- Foxconn announced that it likely won't meet its job target for a manufacturing plant in Wisconsin.
- According to a University of Texas at Austin study, in 25 percent of cases, the state changed the terms of corporate deals after the fact.
- These broken promises are often not revealed to the public.
Three weeks after Amazon announced it would back out of plans to build a second headquarters in New York City, Mayor Bill de Blasio and Gov. Andrew Cuomo are still lobbying to woo the company back in hopes of getting the 25,000 jobs and billions in community investment that it promised.
But there's no guarantee a company will deliver on its job promise in the first place. In fact, new research shows that it's not rare for companies to end up lowering their job targets after inking a tax incentives deal with the state. Most recently, global electronics maker Foxconn announced that it likely won't meet the job target for a manufacturing plant in Racine County, Wis.
Foxconn's voluntary announcement is an anomaly, though. More often than not, these broken promises aren't made public. In some cases, they're broken after the incentives are already given out.
In New York, for instance, a 2016 audit of the state Excelsior Jobs Program -- the same incentives program used for the state's Amazon bid -- found that economic development staff regularly lowered the number of jobs required in contracts when companies were about to fall short of meeting those targets. "New York state gives away millions of dollars each year in tax breaks for companies that are supposed to create jobs and expand under the Excelsior program," said State Comptroller Thomas P. DiNapoli in a press release at the time. "Oversight leaves a lot to be desired."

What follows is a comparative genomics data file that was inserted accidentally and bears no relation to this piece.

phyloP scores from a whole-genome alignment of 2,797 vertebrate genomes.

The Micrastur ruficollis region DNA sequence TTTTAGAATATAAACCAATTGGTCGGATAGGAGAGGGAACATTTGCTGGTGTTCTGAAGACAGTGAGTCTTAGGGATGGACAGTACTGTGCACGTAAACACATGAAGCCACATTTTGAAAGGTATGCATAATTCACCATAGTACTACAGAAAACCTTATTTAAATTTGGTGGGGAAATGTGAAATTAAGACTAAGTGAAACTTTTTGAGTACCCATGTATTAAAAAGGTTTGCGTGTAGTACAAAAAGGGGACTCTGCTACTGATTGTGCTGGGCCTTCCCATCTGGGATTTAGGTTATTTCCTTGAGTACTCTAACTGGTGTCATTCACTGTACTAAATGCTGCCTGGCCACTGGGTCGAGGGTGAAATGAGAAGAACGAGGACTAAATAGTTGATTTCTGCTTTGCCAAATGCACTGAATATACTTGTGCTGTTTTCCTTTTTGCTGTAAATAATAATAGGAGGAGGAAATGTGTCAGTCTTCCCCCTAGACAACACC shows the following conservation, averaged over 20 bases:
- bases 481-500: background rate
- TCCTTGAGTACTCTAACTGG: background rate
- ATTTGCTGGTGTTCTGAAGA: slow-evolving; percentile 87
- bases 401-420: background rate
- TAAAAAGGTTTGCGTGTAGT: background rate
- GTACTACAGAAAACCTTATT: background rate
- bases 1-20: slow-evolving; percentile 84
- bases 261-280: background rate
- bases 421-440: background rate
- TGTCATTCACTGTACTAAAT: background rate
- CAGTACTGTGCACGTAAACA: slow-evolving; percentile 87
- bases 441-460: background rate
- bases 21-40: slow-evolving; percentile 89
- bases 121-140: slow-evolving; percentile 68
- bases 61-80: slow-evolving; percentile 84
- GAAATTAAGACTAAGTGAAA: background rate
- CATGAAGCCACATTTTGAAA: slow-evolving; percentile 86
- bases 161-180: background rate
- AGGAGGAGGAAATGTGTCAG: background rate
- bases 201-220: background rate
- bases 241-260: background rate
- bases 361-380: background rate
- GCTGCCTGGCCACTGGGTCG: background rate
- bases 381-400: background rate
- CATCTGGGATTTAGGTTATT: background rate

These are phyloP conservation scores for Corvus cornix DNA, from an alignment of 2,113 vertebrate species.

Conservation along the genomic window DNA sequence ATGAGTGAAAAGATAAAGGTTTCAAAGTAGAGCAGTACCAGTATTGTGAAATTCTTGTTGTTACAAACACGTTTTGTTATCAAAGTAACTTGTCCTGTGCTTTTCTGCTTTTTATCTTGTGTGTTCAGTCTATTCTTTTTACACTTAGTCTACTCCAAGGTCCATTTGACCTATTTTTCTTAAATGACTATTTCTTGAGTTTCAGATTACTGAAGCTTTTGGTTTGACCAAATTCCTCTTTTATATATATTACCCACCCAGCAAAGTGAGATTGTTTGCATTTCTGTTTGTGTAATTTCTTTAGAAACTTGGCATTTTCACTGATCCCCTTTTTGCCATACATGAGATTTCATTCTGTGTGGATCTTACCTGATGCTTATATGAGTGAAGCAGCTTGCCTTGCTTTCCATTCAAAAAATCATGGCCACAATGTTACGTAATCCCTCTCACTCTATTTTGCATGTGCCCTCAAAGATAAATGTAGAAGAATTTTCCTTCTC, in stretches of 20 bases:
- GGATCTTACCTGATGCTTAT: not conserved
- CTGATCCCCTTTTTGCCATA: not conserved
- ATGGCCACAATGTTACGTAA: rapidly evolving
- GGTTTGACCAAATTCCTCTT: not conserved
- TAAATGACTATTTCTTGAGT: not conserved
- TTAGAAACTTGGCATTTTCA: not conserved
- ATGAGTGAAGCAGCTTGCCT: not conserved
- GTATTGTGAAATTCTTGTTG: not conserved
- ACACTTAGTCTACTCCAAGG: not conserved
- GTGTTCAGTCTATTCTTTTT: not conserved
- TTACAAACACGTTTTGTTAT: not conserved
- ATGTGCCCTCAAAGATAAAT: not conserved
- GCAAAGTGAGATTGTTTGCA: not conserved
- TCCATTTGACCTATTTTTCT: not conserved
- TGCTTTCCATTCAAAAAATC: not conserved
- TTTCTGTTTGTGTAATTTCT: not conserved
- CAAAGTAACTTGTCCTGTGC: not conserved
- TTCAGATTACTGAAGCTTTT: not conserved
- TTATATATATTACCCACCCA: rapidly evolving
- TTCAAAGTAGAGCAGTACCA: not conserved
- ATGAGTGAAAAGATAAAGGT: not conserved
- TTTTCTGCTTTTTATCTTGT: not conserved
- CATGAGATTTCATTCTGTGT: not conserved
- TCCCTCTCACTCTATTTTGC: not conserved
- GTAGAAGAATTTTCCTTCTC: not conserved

It's difficult to determine how common such changes are because they're usually only revealed in audits. But a new University of Texas at Austin study on the transparency of economic development shows how common they are.
The study found that in 46 out of 165 cases -- about 25 percent -- the Texas Enterprise Fund, which awards corporate incentives, amended once-finalized contracts for companies receiving tax breaks. In most instances, the number of required jobs were lowered or the schedule for meeting those requirements was changed. And many times, contracts were renegotiated right before a company would be subject to clawback provisions, which would require companies to pay back some of the incentives they received.
For example, the banking company Comerica received $3.5 million in 2007 to create 200 jobs and relocate its headquarters from Detroit to Dallas. Five years later, it was allowed to count 15 of its existing executives, including the CEO, toward their job and wage target, provided that these executives relocate to Dallas or Houston. "If you're worried about making the average wage you promised," says Nathan Jensen, the study's author, "adding 15 executives is a great way to ensure you do it."
The number of amended tax incentive deals may actually be higher. Many companies challenged the university's public records requests. The university is still waiting on several dozen contracts to be disclosed. "This finding, from a single state, is troubling," says Jensen. "If companies can not only secretly renegotiate the rules, they can also make sure that public records laws shield them from revealing these renegotiations."
Foxconn voluntarily releasing its lowered job goals may be a sign, Jensen says, that highly scrutinized megadeals might have more transparency. Although, he cautions, New York and Virginia both agreed to notify Amazon of any public records requests in their deals with the company in order to give it the opportunity to legally challenge them.
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